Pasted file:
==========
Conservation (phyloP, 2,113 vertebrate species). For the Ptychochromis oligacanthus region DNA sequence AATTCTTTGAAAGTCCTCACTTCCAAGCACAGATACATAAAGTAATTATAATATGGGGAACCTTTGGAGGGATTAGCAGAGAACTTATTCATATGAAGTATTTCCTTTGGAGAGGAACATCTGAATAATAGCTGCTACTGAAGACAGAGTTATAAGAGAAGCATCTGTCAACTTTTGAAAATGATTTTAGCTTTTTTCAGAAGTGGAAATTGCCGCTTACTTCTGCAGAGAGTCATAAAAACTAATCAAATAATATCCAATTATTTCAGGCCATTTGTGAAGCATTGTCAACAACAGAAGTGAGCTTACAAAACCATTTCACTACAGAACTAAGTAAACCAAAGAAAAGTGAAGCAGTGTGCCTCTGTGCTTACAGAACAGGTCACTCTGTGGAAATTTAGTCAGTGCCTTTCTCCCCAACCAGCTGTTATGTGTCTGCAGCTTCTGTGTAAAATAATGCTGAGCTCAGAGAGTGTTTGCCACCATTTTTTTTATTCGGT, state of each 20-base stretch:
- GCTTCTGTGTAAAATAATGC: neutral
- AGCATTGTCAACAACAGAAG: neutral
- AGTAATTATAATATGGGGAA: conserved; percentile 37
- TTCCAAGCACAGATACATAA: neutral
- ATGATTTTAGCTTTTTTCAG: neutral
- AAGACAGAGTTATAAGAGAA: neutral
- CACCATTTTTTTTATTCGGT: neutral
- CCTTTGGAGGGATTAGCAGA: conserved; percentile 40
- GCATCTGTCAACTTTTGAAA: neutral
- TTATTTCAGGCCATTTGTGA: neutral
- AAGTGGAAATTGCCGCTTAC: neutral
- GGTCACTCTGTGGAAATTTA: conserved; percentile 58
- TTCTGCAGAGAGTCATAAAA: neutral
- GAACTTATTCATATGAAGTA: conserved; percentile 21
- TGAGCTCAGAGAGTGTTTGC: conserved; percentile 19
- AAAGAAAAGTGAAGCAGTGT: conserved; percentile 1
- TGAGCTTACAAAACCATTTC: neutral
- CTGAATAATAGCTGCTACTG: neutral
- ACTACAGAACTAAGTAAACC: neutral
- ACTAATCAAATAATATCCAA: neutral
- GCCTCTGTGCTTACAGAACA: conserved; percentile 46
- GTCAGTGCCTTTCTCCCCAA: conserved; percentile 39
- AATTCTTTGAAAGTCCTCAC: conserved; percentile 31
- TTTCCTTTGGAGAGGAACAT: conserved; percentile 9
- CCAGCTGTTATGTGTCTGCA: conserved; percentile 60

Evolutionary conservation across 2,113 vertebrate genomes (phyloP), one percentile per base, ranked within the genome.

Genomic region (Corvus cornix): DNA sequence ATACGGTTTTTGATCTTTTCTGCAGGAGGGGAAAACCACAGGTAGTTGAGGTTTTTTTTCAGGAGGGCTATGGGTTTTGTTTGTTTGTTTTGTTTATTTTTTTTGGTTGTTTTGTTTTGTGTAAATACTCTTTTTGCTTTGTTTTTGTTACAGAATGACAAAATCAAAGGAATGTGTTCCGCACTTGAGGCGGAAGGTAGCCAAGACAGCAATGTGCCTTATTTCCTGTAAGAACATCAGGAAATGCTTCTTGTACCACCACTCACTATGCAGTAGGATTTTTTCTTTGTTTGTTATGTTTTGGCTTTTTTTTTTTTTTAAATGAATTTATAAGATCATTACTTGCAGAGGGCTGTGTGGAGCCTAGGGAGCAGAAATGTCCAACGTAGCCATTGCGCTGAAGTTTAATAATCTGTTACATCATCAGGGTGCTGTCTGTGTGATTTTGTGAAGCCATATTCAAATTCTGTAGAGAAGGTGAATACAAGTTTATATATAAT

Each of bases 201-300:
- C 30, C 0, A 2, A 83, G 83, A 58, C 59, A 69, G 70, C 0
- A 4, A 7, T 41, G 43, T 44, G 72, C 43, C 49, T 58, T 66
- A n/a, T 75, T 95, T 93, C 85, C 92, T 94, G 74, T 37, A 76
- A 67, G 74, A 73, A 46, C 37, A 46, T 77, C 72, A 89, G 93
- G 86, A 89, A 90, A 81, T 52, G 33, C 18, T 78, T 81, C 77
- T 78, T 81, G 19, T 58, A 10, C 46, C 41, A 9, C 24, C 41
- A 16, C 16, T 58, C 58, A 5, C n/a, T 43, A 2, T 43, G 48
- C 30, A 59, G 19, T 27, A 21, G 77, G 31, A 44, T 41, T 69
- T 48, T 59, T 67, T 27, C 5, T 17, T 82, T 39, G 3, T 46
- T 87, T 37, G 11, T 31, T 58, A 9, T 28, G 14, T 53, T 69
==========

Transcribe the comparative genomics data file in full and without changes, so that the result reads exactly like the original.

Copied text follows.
Conservation (phyloP, 2,113 vertebrate species). For the Ptychochromis oligacanthus region DNA sequence AATTCTTTGAAAGTCCTCACTTCCAAGCACAGATACATAAAGTAATTATAATATGGGGAACCTTTGGAGGGATTAGCAGAGAACTTATTCATATGAAGTATTTCCTTTGGAGAGGAACATCTGAATAATAGCTGCTACTGAAGACAGAGTTATAAGAGAAGCATCTGTCAACTTTTGAAAATGATTTTAGCTTTTTTCAGAAGTGGAAATTGCCGCTTACTTCTGCAGAGAGTCATAAAAACTAATCAAATAATATCCAATTATTTCAGGCCATTTGTGAAGCATTGTCAACAACAGAAGTGAGCTTACAAAACCATTTCACTACAGAACTAAGTAAACCAAAGAAAAGTGAAGCAGTGTGCCTCTGTGCTTACAGAACAGGTCACTCTGTGGAAATTTAGTCAGTGCCTTTCTCCCCAACCAGCTGTTATGTGTCTGCAGCTTCTGTGTAAAATAATGCTGAGCTCAGAGAGTGTTTGCCACCATTTTTTTTATTCGGT, state of each 20-base stretch:
- GCTTCTGTGTAAAATAATGC: neutral
- AGCATTGTCAACAACAGAAG: neutral
- AGTAATTATAATATGGGGAA: conserved; percentile 37
- TTCCAAGCACAGATACATAA: neutral
- ATGATTTTAGCTTTTTTCAG: neutral
- AAGACAGAGTTATAAGAGAA: neutral
- CACCATTTTTTTTATTCGGT: neutral
- CCTTTGGAGGGATTAGCAGA: conserved; percentile 40
- GCATCTGTCAACTTTTGAAA: neutral
- TTATTTCAGGCCATTTGTGA: neutral
- AAGTGGAAATTGCCGCTTAC: neutral
- GGTCACTCTGTGGAAATTTA: conserved; percentile 58
- TTCTGCAGAGAGTCATAAAA: neutral
- GAACTTATTCATATGAAGTA: conserved; percentile 21
- TGAGCTCAGAGAGTGTTTGC: conserved; percentile 19
- AAAGAAAAGTGAAGCAGTGT: conserved; percentile 1
- TGAGCTTACAAAACCATTTC: neutral
- CTGAATAATAGCTGCTACTG: neutral
- ACTACAGAACTAAGTAAACC: neutral
- ACTAATCAAATAATATCCAA: neutral
- GCCTCTGTGCTTACAGAACA: conserved; percentile 46
- GTCAGTGCCTTTCTCCCCAA: conserved; percentile 39
- AATTCTTTGAAAGTCCTCAC: conserved; percentile 31
- TTTCCTTTGGAGAGGAACAT: conserved; percentile 9
- CCAGCTGTTATGTGTCTGCA: conserved; percentile 60

Evolutionary conservation across 2,113 vertebrate genomes (phyloP), one percentile per base, ranked within the genome.

Genomic region (Corvus cornix): DNA sequence ATACGGTTTTTGATCTTTTCTGCAGGAGGGGAAAACCACAGGTAGTTGAGGTTTTTTTTCAGGAGGGCTATGGGTTTTGTTTGTTTGTTTTGTTTATTTTTTTTGGTTGTTTTGTTTTGTGTAAATACTCTTTTTGCTTTGTTTTTGTTACAGAATGACAAAATCAAAGGAATGTGTTCCGCACTTGAGGCGGAAGGTAGCCAAGACAGCAATGTGCCTTATTTCCTGTAAGAACATCAGGAAATGCTTCTTGTACCACCACTCACTATGCAGTAGGATTTTTTCTTTGTTTGTTATGTTTTGGCTTTTTTTTTTTTTTAAATGAATTTATAAGATCATTACTTGCAGAGGGCTGTGTGGAGCCTAGGGAGCAGAAATGTCCAACGTAGCCATTGCGCTGAAGTTTAATAATCTGTTACATCATCAGGGTGCTGTCTGTGTGATTTTGTGAAGCCATATTCAAATTCTGTAGAGAAGGTGAATACAAGTTTATATATAAT

Each of bases 201-300:
- C 30, C 0, A 2, A 83, G 83, A 58, C 59, A 69, G 70, C 0
- A 4, A 7, T 41, G 43, T 44, G 72, C 43, C 49, T 58, T 66
- A n/a, T 75, T 95, T 93, C 85, C 92, T 94, G 74, T 37, A 76
- A 67, G 74, A 73, A 46, C 37, A 46, T 77, C 72, A 89, G 93
- G 86, A 89, A 90, A 81, T 52, G 33, C 18, T 78, T 81, C 77
- T 78, T 81, G 19, T 58, A 10, C 46, C 41, A 9, C 24, C 41
- A 16, C 16, T 58, C 58, A 5, C n/a, T 43, A 2, T 43, G 48
- C 30, A 59, G 19, T 27, A 21, G 77, G 31, A 44, T 41, T 69
- T 48, T 59, T 67, T 27, C 5, T 17, T 82, T 39, G 3, T 46
- T 87, T 37, G 11, T 31, T 58, A 9, T 28, G 14, T 53, T 69